Saying the Cleveland Cavaliers missed LeBron James last season is sort of like saying the Earth would miss the Sun should it disappear.

Regardless of what owner Dan Gilbert may say publicly, the loss of James rocked the city and more importantly the franchise. On the court it was felt the most, as the Cavs stumbled to the NBA's second worst record at 19-63.

Now, though, the page has officially turned and rebuilding process has officially begun with the team holding two of the first four picks in last June's NBA Draft.

The face of the rebuild will be their first selection, guard Kyrie Irving from Duke. Irving has been the Cavs most impressive player in camp and it won't be long before his presence is felt throughout the NBA.

With the fourth overall pick the team went a little off the board taking Texas' Tristan Thompson, a terrific talent, but one who might not be able to contribute as quickly as Irving.

Bottom line is that this is a young team and as is the case with any young team there will be bumps in the road, but Irving gives them a little glimmer of light at the end of the tunnel.

2010-11 Results: 19-63, fifth in Central; missed playoffs.

ADDITIONS: G Kyrie Irving, F Tristan Thompson, F Omri Casspi.


PG- Kyrie Irving SG- Anthony Parker SF- Omri Casspi PF- Antawn Jamison C- Anderson Varejao

KEY RESERVES: G Ramon Sessions, F Tristan Thompson, G Boobie Gibson

FRONTCOURT: Antawn Jamison will enter the season as the team's starting power forward, but he may not be there by the end of the year.

Jamison's role this season will be to help the progress of Thompson, who was selected with the fourth overall pick in this past year's draft. Jamison, though, could still be a big factor for the Cavs this season, as he averaged 18.0 points-per-game last season to go along with 6.7 rebounds.

"I trust Antawn more, that's the biggest thing," Scott said. "He is a veteran, he understands how to play the game on both ends of the floor. Tristan has a lot to learn, but obviously I'm very happy with his progress thus far."

Scott has placed a big emphasis on improving the team's overall defense this season. A lot of that responsibility will fall on swingman Omri Casspi, who Scott hopes will provide a bit of a mean streak that was missing from last year's club.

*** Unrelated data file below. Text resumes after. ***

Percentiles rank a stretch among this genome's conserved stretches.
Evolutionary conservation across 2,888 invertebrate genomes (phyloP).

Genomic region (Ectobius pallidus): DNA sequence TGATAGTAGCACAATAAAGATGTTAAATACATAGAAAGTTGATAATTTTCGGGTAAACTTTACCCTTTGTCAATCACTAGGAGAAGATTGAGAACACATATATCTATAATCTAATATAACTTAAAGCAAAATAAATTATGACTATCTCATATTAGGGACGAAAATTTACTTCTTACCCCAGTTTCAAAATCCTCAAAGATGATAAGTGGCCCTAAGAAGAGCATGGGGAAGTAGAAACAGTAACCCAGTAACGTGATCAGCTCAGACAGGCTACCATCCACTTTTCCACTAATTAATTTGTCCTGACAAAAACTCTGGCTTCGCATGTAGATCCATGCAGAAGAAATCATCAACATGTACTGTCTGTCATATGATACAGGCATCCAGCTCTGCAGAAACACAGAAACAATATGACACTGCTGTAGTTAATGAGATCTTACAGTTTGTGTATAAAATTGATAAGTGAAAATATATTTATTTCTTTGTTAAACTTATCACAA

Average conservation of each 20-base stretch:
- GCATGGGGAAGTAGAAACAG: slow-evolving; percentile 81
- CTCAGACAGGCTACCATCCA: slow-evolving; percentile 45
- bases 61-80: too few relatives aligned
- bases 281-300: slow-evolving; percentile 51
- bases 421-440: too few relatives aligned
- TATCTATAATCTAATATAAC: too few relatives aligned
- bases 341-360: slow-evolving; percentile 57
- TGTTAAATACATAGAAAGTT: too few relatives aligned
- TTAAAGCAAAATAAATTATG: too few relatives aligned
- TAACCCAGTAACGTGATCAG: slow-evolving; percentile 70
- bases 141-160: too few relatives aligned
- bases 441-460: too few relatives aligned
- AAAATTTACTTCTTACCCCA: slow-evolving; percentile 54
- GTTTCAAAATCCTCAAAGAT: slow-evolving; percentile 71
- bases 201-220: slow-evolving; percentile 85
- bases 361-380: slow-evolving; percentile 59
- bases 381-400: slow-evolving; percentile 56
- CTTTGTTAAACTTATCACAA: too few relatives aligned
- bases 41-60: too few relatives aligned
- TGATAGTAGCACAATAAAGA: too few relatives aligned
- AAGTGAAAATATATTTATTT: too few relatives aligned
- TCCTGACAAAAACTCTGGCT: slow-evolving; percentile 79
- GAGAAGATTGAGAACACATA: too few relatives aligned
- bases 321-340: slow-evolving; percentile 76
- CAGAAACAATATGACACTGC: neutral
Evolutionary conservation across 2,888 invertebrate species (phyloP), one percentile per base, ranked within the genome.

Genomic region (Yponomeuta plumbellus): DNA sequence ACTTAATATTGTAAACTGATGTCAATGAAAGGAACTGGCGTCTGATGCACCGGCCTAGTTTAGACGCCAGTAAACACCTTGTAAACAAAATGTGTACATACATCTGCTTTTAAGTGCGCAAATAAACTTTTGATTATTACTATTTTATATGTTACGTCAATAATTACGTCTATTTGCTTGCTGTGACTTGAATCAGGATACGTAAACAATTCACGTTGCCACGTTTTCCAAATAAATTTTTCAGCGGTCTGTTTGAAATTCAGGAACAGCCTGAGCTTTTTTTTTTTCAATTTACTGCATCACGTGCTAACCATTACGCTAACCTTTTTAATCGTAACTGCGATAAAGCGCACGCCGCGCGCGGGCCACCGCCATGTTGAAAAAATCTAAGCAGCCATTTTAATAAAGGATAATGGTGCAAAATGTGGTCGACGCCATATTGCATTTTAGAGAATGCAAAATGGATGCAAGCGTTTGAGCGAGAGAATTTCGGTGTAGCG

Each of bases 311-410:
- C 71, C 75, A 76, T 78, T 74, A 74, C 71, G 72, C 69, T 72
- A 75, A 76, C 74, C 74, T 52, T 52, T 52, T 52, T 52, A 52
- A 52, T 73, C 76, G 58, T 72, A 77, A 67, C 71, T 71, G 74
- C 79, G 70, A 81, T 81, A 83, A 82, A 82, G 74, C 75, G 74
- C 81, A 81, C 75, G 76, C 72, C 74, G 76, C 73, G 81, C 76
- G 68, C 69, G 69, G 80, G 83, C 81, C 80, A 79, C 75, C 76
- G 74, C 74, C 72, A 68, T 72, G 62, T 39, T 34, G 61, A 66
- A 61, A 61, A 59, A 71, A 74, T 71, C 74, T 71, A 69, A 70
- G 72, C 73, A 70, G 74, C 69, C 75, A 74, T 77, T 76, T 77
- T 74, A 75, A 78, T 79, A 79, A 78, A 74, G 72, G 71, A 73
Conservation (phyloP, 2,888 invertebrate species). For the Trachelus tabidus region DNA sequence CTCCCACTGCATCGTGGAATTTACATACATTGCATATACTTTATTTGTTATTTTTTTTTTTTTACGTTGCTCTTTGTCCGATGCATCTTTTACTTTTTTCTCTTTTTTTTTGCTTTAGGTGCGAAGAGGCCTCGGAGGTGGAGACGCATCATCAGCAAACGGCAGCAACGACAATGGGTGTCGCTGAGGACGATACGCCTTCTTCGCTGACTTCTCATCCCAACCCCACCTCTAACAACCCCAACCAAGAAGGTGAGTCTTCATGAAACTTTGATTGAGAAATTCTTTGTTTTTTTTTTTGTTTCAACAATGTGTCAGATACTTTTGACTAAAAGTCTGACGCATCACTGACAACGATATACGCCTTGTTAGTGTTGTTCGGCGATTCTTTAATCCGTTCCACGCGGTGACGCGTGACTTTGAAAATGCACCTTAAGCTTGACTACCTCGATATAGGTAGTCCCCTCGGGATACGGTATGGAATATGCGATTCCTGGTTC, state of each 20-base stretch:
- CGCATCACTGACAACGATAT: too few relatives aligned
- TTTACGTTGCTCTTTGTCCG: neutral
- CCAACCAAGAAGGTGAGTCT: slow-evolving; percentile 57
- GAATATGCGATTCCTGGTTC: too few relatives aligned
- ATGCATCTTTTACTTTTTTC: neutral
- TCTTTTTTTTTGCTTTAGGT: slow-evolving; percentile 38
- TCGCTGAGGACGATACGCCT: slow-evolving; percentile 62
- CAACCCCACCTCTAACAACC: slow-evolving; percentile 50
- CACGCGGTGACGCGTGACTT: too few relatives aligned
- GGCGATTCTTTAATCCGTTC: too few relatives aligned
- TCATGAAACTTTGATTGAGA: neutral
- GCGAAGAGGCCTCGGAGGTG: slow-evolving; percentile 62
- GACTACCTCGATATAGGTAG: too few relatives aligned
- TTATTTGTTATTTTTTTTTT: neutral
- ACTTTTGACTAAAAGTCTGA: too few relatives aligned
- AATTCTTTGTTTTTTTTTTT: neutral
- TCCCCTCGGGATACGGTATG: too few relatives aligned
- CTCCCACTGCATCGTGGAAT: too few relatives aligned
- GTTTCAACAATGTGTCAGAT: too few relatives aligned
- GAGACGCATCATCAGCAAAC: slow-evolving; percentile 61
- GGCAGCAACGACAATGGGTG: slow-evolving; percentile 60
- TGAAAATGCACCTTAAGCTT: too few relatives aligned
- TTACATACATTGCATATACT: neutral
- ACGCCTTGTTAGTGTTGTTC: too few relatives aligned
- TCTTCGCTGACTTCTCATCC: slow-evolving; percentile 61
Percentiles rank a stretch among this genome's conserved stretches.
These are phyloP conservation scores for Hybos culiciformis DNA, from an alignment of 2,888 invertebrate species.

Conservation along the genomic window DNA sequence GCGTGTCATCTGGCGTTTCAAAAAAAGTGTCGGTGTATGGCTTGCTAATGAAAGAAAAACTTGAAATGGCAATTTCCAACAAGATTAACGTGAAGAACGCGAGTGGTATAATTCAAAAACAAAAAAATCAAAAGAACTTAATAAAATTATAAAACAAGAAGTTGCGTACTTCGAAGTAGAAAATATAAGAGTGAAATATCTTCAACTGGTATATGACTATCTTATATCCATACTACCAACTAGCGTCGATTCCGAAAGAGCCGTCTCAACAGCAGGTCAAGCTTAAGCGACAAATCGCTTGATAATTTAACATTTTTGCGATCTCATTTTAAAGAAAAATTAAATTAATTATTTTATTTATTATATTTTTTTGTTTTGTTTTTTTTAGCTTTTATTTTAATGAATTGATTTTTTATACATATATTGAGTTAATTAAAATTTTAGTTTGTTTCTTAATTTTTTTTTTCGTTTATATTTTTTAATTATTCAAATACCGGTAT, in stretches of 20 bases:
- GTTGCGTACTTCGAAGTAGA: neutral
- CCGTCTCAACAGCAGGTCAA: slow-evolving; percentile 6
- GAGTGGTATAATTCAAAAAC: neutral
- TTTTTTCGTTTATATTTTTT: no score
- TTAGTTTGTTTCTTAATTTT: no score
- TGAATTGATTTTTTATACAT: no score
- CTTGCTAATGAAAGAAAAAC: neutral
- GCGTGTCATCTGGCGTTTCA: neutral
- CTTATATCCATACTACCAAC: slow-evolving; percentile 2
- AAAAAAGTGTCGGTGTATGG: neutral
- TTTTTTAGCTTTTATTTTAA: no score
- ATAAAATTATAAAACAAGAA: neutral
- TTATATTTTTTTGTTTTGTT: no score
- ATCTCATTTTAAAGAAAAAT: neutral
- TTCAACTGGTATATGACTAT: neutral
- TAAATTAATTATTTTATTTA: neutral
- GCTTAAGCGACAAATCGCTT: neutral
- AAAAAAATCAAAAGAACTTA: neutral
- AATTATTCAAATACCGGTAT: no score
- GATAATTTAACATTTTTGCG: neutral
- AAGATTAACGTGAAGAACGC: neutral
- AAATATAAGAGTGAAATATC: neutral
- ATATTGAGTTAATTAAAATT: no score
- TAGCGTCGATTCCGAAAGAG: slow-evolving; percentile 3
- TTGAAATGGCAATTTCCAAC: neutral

"We need some guys like that," Scott said after the Wine & Gold Scrimmage at Quicken Loans Arena on Sunday. "I always put it this way: ���We don't need Chihuahuas. We don't need poodles. We don't need German shepherds. We need pit bulls.

"It's good if you have a few of them. If you have a bunch of Chihuahuas, you might be in trouble."

Casspi spent the last two years in Sacramento and averaged 8.6 points for the Kings last season, but it's his overall intensity that has drawn raves, especially from Scott.

"I feel like I need to do extra, especially on the defensive end," Casspi said. "We need to play defense to get on the floor."

Anderson Varejao, meanwhile, is an athletic big man that gives you high energy minutes and knows how to play low-post defense. He's still very limited offensively, however, and will only be asked to deposit the occasional garbage bucket.

BACKCOURT: The writing may have been on the wall for Baron Davis early on in camp when Scott stated that he would be better served being a tutor to Irving rather than the starting point guard.

Irving is certainly the face of the rebuilding process in Cleveland and rightfully so. A toe injury limited the 19-year-old point guard to just 11 games last season for Duke, but he 17.5 points, 3.4 rebounds and 4.3 assists in 27.5 minutes per game. He shot 52.9 percent, including 46.2 percent from three- point range over that span.